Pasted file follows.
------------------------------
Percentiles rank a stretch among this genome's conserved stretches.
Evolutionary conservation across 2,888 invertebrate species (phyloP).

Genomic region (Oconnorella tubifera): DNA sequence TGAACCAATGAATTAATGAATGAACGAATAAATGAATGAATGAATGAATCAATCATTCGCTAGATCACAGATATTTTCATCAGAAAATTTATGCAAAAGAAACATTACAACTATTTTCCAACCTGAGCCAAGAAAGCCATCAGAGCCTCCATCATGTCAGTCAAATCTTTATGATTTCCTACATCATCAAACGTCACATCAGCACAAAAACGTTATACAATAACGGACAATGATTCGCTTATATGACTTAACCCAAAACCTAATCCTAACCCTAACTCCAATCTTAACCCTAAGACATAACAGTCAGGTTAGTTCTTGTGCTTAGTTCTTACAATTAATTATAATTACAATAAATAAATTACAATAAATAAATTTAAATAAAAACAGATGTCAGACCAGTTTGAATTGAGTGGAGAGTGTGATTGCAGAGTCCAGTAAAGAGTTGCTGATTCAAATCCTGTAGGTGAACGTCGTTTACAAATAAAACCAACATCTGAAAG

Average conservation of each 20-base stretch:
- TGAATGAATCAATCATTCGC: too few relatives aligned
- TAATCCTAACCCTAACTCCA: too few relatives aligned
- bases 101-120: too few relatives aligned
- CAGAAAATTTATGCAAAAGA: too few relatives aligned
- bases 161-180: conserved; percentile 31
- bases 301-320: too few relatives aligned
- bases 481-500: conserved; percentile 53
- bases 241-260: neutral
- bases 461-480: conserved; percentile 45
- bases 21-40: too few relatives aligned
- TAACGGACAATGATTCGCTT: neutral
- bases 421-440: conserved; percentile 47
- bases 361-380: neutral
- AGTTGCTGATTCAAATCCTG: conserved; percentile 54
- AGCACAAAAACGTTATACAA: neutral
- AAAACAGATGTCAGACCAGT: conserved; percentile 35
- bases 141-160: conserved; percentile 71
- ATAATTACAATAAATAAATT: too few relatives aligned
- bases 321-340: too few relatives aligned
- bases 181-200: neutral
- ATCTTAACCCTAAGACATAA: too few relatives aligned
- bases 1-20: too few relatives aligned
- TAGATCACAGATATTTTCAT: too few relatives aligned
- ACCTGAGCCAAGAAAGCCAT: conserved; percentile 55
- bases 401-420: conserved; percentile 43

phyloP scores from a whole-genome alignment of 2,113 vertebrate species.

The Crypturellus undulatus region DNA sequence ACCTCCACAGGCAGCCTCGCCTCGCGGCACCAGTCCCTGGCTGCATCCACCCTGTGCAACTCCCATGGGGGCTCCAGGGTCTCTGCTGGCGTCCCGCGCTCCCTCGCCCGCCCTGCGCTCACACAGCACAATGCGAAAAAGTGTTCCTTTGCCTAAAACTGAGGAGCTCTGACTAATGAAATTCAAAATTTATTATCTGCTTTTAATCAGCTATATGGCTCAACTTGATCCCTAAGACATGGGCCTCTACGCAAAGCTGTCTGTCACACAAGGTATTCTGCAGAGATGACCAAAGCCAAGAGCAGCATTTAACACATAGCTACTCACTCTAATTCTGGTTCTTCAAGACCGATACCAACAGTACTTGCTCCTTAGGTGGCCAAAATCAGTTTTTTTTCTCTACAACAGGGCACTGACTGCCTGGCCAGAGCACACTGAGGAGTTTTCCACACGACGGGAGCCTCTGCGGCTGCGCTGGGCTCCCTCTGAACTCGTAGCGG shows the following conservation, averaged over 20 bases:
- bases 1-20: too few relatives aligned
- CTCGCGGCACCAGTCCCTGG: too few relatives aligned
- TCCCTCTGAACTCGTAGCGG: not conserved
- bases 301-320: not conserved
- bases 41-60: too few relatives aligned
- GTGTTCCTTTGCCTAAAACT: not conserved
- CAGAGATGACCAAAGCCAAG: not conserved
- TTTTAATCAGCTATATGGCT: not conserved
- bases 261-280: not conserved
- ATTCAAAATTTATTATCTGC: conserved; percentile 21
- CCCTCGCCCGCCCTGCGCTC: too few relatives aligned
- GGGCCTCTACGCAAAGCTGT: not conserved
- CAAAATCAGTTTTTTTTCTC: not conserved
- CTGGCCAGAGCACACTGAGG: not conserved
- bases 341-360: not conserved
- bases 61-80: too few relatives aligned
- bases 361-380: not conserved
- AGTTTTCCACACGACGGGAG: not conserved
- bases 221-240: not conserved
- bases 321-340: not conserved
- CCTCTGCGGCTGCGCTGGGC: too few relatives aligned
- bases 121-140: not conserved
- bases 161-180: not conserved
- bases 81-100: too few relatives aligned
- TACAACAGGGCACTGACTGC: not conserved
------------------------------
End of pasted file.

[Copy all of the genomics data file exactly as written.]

Percentiles rank a stretch among this genome's conserved stretches.
Evolutionary conservation across 2,888 invertebrate species (phyloP).

Genomic region (Oconnorella tubifera): DNA sequence TGAACCAATGAATTAATGAATGAACGAATAAATGAATGAATGAATGAATCAATCATTCGCTAGATCACAGATATTTTCATCAGAAAATTTATGCAAAAGAAACATTACAACTATTTTCCAACCTGAGCCAAGAAAGCCATCAGAGCCTCCATCATGTCAGTCAAATCTTTATGATTTCCTACATCATCAAACGTCACATCAGCACAAAAACGTTATACAATAACGGACAATGATTCGCTTATATGACTTAACCCAAAACCTAATCCTAACCCTAACTCCAATCTTAACCCTAAGACATAACAGTCAGGTTAGTTCTTGTGCTTAGTTCTTACAATTAATTATAATTACAATAAATAAATTACAATAAATAAATTTAAATAAAAACAGATGTCAGACCAGTTTGAATTGAGTGGAGAGTGTGATTGCAGAGTCCAGTAAAGAGTTGCTGATTCAAATCCTGTAGGTGAACGTCGTTTACAAATAAAACCAACATCTGAAAG

Average conservation of each 20-base stretch:
- TGAATGAATCAATCATTCGC: too few relatives aligned
- TAATCCTAACCCTAACTCCA: too few relatives aligned
- bases 101-120: too few relatives aligned
- CAGAAAATTTATGCAAAAGA: too few relatives aligned
- bases 161-180: conserved; percentile 31
- bases 301-320: too few relatives aligned
- bases 481-500: conserved; percentile 53
- bases 241-260: neutral
- bases 461-480: conserved; percentile 45
- bases 21-40: too few relatives aligned
- TAACGGACAATGATTCGCTT: neutral
- bases 421-440: conserved; percentile 47
- bases 361-380: neutral
- AGTTGCTGATTCAAATCCTG: conserved; percentile 54
- AGCACAAAAACGTTATACAA: neutral
- AAAACAGATGTCAGACCAGT: conserved; percentile 35
- bases 141-160: conserved; percentile 71
- ATAATTACAATAAATAAATT: too few relatives aligned
- bases 321-340: too few relatives aligned
- bases 181-200: neutral
- ATCTTAACCCTAAGACATAA: too few relatives aligned
- bases 1-20: too few relatives aligned
- TAGATCACAGATATTTTCAT: too few relatives aligned
- ACCTGAGCCAAGAAAGCCAT: conserved; percentile 55
- bases 401-420: conserved; percentile 43

phyloP scores from a whole-genome alignment of 2,113 vertebrate species.

The Crypturellus undulatus region DNA sequence ACCTCCACAGGCAGCCTCGCCTCGCGGCACCAGTCCCTGGCTGCATCCACCCTGTGCAACTCCCATGGGGGCTCCAGGGTCTCTGCTGGCGTCCCGCGCTCCCTCGCCCGCCCTGCGCTCACACAGCACAATGCGAAAAAGTGTTCCTTTGCCTAAAACTGAGGAGCTCTGACTAATGAAATTCAAAATTTATTATCTGCTTTTAATCAGCTATATGGCTCAACTTGATCCCTAAGACATGGGCCTCTACGCAAAGCTGTCTGTCACACAAGGTATTCTGCAGAGATGACCAAAGCCAAGAGCAGCATTTAACACATAGCTACTCACTCTAATTCTGGTTCTTCAAGACCGATACCAACAGTACTTGCTCCTTAGGTGGCCAAAATCAGTTTTTTTTCTCTACAACAGGGCACTGACTGCCTGGCCAGAGCACACTGAGGAGTTTTCCACACGACGGGAGCCTCTGCGGCTGCGCTGGGCTCCCTCTGAACTCGTAGCGG shows the following conservation, averaged over 20 bases:
- bases 1-20: too few relatives aligned
- CTCGCGGCACCAGTCCCTGG: too few relatives aligned
- TCCCTCTGAACTCGTAGCGG: not conserved
- bases 301-320: not conserved
- bases 41-60: too few relatives aligned
- GTGTTCCTTTGCCTAAAACT: not conserved
- CAGAGATGACCAAAGCCAAG: not conserved
- TTTTAATCAGCTATATGGCT: not conserved
- bases 261-280: not conserved
- ATTCAAAATTTATTATCTGC: conserved; percentile 21
- CCCTCGCCCGCCCTGCGCTC: too few relatives aligned
- GGGCCTCTACGCAAAGCTGT: not conserved
- CAAAATCAGTTTTTTTTCTC: not conserved
- CTGGCCAGAGCACACTGAGG: not conserved
- bases 341-360: not conserved
- bases 61-80: too few relatives aligned
- bases 361-380: not conserved
- AGTTTTCCACACGACGGGAG: not conserved
- bases 221-240: not conserved
- bases 321-340: not conserved
- CCTCTGCGGCTGCGCTGGGC: too few relatives aligned
- bases 121-140: not conserved
- bases 161-180: not conserved
- bases 81-100: too few relatives aligned
- TACAACAGGGCACTGACTGC: not conserved